Both Netflix documentaries add perspective.
The 24 hour war and the Shelby American docs.
Enzo's own son, Piero Ferrari describes his own father as arrogant and tough on people.
He almost lost all the brain power and technical knowledge of the company when a veteran engineer complained about the amount of time Enzo's wife spent in the factory. The engineer gave Enzo an ultimatum, the wife spends less time in the factory or he would go.
Enzo showed him the door.
When a significant group of the other engineers wrote a letter of support for the first engineer, saying if he did not return they would leave too, Enzo let them all go. That almost cost him the company.
The film has Hollywood adlib in it.
That scene where Enzo tips his hat to Miles as a sign of respect after the '66 race.
Makes the audience feel all good about the respect Enzo had for Miles.
This is not in the documentaries but apparently that could not have happened because Enzo was reportedly not at the race in '66.
The film also makes the Ford engineers look absent from the program and incompetent, leaving the audience thinking Shelby did everything.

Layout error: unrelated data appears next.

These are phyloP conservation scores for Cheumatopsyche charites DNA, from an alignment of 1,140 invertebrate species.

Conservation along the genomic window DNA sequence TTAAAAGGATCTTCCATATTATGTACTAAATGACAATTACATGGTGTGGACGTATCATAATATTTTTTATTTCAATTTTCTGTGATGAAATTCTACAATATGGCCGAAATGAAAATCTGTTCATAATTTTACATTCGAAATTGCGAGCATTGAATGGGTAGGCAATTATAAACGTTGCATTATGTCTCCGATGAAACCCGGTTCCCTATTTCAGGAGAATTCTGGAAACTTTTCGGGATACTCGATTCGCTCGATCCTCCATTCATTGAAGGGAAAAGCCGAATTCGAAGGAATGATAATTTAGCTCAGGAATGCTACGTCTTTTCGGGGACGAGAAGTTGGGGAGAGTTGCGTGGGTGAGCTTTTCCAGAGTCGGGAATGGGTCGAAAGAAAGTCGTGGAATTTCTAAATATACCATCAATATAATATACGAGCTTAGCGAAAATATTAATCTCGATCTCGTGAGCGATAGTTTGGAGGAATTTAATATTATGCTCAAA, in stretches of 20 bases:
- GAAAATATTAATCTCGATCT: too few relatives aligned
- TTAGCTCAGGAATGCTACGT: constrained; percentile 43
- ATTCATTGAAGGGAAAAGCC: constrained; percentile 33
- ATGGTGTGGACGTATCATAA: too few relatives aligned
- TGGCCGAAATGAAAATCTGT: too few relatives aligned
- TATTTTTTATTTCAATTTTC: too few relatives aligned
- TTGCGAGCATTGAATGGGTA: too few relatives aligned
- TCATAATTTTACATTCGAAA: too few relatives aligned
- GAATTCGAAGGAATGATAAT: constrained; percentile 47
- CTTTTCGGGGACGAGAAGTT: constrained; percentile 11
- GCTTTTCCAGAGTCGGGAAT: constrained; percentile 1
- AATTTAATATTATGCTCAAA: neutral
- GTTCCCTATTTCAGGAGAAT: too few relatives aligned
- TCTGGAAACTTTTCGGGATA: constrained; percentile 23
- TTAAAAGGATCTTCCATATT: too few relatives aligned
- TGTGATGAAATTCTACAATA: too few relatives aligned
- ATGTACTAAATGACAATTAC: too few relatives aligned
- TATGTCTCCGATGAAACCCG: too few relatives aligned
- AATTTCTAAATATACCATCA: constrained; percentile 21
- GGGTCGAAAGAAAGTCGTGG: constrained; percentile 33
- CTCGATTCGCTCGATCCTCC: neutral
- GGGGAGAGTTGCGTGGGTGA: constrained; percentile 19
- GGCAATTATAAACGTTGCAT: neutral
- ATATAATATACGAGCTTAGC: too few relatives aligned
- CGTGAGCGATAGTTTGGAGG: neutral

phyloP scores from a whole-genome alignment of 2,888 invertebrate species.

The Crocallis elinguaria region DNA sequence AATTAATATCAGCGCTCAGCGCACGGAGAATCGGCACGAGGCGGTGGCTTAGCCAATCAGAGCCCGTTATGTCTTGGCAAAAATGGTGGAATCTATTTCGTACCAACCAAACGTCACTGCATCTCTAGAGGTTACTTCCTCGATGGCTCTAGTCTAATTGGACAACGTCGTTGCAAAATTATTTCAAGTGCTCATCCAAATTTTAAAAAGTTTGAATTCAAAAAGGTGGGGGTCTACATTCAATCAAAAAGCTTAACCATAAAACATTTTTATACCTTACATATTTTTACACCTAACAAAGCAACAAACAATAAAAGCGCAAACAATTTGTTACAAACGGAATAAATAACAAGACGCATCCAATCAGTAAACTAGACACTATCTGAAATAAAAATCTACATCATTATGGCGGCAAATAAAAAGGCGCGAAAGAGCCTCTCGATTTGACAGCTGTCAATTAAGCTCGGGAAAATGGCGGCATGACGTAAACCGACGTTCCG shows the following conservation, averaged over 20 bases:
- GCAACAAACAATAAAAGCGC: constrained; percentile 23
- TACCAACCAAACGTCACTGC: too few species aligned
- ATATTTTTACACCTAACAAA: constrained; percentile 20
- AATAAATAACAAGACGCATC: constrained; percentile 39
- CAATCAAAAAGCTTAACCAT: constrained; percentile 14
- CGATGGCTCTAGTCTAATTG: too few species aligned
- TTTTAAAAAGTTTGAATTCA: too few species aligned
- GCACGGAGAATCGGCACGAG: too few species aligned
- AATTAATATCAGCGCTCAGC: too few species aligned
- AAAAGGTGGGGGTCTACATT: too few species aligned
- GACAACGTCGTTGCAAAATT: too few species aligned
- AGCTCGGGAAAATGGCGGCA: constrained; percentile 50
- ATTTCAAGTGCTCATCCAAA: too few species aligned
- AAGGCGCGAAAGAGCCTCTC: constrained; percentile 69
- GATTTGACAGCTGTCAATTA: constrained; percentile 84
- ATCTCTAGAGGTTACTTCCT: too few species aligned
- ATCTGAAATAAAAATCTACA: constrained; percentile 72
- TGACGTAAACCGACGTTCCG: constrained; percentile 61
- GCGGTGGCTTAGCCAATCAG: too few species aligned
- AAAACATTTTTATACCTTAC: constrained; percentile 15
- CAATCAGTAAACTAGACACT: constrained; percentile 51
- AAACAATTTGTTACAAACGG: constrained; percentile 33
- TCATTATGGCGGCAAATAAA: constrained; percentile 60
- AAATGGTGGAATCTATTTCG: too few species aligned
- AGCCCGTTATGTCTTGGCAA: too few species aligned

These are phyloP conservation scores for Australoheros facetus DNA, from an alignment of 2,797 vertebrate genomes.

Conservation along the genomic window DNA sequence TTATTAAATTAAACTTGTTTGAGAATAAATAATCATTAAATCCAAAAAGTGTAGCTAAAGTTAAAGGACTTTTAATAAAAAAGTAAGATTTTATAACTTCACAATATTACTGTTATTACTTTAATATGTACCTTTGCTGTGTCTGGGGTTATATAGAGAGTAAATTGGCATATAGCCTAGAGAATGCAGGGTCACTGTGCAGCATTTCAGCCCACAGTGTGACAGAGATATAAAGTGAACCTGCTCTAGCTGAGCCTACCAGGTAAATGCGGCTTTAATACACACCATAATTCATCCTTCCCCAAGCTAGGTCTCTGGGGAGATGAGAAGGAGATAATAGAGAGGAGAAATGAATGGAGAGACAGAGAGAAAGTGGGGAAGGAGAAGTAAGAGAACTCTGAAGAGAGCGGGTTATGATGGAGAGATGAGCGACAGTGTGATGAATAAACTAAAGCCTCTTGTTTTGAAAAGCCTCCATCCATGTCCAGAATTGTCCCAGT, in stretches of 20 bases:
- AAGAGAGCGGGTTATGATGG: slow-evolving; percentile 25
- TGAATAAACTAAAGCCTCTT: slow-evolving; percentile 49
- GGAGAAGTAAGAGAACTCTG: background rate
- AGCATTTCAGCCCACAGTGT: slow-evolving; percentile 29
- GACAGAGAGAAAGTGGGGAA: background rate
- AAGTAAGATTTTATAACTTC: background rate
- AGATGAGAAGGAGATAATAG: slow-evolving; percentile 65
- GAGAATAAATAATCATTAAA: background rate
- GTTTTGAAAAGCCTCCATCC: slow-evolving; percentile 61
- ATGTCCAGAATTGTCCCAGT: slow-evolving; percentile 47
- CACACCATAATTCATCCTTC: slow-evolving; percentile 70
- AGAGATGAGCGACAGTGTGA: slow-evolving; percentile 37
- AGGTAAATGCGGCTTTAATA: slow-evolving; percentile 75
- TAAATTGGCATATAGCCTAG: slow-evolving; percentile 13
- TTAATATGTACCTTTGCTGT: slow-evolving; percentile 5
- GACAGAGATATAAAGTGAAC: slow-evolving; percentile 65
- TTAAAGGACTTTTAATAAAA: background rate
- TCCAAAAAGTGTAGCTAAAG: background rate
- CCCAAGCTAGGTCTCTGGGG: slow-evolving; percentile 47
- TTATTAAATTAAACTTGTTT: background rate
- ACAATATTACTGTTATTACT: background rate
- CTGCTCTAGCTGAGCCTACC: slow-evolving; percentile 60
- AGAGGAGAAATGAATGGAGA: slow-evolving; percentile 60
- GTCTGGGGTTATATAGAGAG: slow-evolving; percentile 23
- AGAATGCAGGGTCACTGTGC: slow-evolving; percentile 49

The truth is more that The GT40 was a good platform to start with.
The initial version designed, engineered and built by Ford. By their own admission, the Fords were not race oriented.
The company was focused on large sedans for the comfort of the American masses.
They were not racers or hot-rodders, which Shelby was in spades.
Shelby was employed by Ford and although he and Miles had all the racing and hot-rodding know how, the program was a team effort between the Ford engineers and the Shelby camp.
Ford laying the foundation and the Shelby team refining it to be a winner.
No doubt the Shelby factor put them over the top though.
He was after all, a past Lemans winner with the great racing company that Aston Martin was at the time.
And his Cobra was a prime example of hot-rodding 101: light weight European chassis stuffed with powerful American V8.